Five months after India’s successful test launch of the 3,500 km range Agni-IV ballistic missile, the well over 5000 kms range Agni-V was successfully test fired at 08:07 hours on 19 April 2012 from the Wheeler’s Island , Odisha.
Planned for a night launch on the evening of 18 April, but postponed owing to bad weather, the missile, according to Defence Research and Development Organisation (DRDO) was flawlessly auto-launched the next morning, rising exactly the way it was designed for. It followed the entire trajectory in DRDO’s favourite phrase “in textbook fashion” with the three stages of propulsion dropping and falling at appropriate times into Bay of Bengal. The three propulsion stages, developed completely indigenously by DRDO, performed exactly the way they were intended to and the indigenously developed Composite Rocket Motors have performed well. All the radars and electro-optical systems along the path monitored all the parameters of the missile and displayed in real time. Ships located in midrange and at the target point tracked the missile’s flight.
Lot of new technologies developed indigenously were successfully tested in this Agni-V Mission. The redundant navigation systems, very high accuracy Ring Laser Gyro based Inertial Navigation System (RINS) and the most modern and accurate Micro Navigation System (MINS) ensured the missile reach the target point within few meters of accuracy. The high speed onboard computer and fault tolerant software along with robust and reliable bus guided the missile flawlessly.
“DRDO Scientists have made the country proud” said Prime Minister Dr. Manmohan Singh while speaking to Dr V.K. Saraswat, the Scientific Advisor to the Defence Minister and Programme Director Avinash Chander and congratulated all the Scientists of DRDO. Defence Minister A.K. Antony was monitoring the launch activities and immediately after successful flight, congratulated all the Scientists on this much awaited event. National Security Advisor Shiv Shankar Menon congratulated DRDO Scientists and said that the event is a milestone in the long range Missile era of India. Air Marshal K.J. Mathews, C-in-C Strategic Forces Command, who witnessed the launch, said that the success of AGNI-V is historical event for India.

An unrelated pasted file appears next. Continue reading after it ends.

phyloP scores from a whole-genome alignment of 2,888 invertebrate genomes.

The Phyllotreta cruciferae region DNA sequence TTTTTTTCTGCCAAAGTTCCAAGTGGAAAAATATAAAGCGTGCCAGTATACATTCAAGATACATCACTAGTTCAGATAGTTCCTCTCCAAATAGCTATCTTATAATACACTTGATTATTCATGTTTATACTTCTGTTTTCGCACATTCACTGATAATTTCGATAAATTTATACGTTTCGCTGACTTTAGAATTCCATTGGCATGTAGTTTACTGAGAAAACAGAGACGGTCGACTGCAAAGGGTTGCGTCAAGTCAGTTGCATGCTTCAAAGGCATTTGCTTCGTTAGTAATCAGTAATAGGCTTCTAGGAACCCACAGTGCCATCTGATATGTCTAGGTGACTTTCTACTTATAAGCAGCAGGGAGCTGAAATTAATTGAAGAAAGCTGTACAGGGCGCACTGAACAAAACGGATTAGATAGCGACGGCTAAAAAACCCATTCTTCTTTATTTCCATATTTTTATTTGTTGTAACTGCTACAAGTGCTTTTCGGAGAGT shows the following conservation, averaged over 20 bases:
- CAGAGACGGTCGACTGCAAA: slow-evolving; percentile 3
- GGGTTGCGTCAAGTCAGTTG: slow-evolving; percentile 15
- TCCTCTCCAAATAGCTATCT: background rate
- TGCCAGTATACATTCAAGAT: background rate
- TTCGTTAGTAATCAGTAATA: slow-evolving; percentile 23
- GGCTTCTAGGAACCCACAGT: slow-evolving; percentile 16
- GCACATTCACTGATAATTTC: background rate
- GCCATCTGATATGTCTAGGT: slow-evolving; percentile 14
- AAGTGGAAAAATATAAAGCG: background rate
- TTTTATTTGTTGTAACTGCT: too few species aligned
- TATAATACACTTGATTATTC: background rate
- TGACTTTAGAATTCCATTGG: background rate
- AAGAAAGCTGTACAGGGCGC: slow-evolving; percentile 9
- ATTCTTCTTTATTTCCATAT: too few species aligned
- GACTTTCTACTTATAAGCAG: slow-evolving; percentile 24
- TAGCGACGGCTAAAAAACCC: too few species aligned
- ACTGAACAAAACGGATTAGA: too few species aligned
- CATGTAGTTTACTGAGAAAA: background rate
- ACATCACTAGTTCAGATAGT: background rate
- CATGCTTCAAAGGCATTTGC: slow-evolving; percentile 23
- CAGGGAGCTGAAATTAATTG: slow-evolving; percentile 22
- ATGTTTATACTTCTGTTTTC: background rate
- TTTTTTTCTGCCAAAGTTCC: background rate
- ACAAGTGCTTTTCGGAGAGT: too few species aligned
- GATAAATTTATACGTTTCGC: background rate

Agni-V is a solid fuelled long range ballistic missile developed by DRDO and will greatly extend India’s reach to strike targets well beyond 5,500 km. It will be quite easy to store and swiftly transport the missile by road since it's a canister-launch missile system, unlike the earlier Agni missiles. Agni-V would also carry MIRV (multiple independently targetable re-entry vehicles) payloads being concurrently developed. A single MIRV equipped missile can deliver multiple warheads at different targets. With a ‘launch mass’ of around 50 tonnes and a development cost of over Rs 2,500 crore, Agni-V will incorporate advanced technologies involving ring laser gyroscope and accelerometer for navigation and guidance. It takes its first stage from Agni-III, with a modified second stage and a miniaturised third stage to ensure it can fly to distances of 5,000 km. With a canister-launch system to impart higher road mobility, the missile will give the armed forces much greater operational flexibility than the earlier-generation of Agni missiles. According to a source, the accuracy levels of Agni-V and the 3,500-km Agni-IV (first tested in November 2011), with their better guidance and navigation systems, are far higher than Agni-I (700-km), Agni-II (2,000-km) and Agni-III (3,000-km).